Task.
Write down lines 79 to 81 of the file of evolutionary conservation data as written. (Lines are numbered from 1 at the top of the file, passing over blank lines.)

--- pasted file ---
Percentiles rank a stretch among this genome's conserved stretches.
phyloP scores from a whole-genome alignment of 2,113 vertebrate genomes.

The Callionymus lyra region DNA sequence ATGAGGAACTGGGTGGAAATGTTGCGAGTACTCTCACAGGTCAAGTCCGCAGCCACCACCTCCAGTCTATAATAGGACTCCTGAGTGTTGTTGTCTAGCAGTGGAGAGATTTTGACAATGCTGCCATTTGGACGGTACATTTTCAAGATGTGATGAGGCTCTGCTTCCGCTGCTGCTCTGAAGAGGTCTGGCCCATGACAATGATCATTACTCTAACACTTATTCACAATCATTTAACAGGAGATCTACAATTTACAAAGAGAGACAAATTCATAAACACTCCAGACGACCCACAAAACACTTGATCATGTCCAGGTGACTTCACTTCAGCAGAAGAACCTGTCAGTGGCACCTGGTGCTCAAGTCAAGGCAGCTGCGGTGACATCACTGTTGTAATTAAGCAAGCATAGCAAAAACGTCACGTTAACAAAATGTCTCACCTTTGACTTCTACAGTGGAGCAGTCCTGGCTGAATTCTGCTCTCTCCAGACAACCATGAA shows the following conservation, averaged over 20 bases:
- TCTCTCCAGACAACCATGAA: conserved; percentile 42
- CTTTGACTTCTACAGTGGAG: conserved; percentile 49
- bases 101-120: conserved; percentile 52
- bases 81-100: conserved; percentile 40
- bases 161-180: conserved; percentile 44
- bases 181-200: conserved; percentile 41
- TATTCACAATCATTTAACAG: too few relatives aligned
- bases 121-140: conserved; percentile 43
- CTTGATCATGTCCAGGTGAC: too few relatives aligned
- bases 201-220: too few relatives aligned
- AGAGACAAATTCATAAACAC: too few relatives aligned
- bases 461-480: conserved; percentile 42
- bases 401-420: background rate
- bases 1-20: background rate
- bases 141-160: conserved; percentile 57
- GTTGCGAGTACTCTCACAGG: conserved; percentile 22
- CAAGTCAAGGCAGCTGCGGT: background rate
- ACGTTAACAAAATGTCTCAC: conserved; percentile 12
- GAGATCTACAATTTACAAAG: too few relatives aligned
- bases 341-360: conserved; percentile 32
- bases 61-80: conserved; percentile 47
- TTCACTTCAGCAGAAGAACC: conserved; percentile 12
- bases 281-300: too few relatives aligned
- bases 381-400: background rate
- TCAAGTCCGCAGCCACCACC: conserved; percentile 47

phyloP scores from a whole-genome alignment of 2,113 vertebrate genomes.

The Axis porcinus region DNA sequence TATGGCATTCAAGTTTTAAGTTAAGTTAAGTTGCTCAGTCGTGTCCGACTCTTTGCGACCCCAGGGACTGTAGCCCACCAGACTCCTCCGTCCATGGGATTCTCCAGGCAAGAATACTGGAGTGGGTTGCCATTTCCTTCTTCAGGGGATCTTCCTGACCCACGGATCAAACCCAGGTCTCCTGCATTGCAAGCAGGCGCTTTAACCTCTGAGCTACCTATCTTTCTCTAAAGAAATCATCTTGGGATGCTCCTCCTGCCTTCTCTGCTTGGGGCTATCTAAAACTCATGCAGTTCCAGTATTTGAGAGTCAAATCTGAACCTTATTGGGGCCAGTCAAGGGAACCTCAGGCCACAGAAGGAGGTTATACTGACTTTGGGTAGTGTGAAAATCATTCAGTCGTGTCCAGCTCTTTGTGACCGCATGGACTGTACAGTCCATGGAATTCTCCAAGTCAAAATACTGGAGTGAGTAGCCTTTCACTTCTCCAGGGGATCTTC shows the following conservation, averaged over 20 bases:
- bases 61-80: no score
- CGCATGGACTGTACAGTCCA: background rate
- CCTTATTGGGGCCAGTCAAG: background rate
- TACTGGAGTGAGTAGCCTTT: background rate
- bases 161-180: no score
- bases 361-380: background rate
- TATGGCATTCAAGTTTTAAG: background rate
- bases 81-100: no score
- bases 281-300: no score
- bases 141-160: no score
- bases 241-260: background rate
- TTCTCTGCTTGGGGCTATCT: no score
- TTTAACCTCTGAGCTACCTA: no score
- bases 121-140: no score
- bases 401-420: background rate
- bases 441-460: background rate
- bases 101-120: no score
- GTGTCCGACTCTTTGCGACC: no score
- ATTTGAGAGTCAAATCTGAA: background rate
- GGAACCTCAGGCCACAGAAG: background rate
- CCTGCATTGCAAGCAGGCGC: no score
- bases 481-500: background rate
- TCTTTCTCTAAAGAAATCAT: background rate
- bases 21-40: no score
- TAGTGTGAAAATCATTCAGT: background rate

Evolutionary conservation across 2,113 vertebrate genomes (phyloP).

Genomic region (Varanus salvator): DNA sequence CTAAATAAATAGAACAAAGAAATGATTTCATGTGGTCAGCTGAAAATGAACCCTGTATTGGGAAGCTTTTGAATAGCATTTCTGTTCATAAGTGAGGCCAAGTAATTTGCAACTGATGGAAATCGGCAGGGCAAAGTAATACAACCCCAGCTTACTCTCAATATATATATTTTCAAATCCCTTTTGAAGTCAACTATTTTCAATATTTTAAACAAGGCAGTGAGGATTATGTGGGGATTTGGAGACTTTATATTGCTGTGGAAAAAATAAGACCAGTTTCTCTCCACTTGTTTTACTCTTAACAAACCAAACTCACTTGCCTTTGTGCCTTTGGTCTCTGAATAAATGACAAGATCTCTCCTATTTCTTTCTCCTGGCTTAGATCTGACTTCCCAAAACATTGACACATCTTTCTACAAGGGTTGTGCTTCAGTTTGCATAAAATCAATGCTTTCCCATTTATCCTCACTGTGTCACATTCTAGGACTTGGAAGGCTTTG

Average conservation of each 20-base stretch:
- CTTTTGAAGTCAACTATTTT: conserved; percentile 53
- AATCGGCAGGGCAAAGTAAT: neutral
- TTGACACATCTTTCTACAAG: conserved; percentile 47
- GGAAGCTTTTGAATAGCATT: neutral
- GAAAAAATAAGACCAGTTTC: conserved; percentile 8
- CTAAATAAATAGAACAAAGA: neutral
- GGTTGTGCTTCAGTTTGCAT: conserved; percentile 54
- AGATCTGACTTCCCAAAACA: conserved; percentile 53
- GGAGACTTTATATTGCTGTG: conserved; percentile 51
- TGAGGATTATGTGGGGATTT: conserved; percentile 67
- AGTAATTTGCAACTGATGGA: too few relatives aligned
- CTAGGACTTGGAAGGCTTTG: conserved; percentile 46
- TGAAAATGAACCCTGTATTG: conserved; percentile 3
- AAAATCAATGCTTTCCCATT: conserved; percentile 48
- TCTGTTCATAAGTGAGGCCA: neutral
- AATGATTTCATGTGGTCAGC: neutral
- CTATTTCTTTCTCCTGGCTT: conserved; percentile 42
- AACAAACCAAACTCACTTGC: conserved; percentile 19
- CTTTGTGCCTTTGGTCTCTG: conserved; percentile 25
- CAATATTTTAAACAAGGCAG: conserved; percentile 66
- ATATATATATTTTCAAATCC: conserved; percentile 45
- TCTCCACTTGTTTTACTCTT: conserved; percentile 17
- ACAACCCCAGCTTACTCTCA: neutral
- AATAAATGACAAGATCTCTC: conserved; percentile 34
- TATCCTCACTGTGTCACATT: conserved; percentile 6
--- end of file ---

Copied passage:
- ATATATATATTTTCAAATCC: conserved; percentile 45
- TCTCCACTTGTTTTACTCTT: conserved; percentile 17
- ACAACCCCAGCTTACTCTCA: neutral